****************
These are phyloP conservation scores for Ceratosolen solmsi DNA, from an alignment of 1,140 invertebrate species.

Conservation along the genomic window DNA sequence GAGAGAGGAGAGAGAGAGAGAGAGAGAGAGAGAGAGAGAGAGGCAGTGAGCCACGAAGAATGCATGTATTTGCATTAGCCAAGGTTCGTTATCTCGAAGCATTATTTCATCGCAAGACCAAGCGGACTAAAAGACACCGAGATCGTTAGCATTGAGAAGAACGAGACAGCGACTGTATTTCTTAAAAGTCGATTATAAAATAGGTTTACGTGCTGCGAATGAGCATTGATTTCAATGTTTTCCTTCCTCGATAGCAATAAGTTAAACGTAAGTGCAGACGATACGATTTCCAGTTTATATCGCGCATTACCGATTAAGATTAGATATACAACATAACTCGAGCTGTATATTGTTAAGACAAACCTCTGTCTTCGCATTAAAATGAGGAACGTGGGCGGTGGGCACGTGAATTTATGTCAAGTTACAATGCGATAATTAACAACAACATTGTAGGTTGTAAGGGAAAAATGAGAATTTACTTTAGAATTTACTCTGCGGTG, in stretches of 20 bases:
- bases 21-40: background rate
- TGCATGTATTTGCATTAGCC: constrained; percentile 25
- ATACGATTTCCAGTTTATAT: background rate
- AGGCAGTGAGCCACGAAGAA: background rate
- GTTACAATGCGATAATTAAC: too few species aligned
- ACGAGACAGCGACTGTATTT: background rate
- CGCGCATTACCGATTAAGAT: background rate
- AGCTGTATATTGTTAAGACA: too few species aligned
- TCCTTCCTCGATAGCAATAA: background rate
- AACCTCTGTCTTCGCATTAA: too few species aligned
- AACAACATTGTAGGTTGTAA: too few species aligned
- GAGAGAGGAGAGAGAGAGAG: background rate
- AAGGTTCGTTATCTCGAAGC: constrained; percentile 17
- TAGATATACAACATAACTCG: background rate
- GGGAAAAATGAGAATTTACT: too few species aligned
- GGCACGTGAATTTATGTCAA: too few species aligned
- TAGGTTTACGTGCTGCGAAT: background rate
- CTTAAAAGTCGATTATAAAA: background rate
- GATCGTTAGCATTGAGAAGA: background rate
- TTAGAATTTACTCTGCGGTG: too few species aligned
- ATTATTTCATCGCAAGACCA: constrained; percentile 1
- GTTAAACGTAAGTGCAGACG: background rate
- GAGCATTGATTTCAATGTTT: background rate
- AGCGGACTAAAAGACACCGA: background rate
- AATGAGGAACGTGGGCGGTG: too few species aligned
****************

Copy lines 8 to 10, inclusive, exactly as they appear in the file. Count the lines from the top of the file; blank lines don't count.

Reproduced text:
- ACGAGACAGCGACTGTATTT: background rate
- CGCGCATTACCGATTAAGAT: background rate
- AGCTGTATATTGTTAAGACA: too few species aligned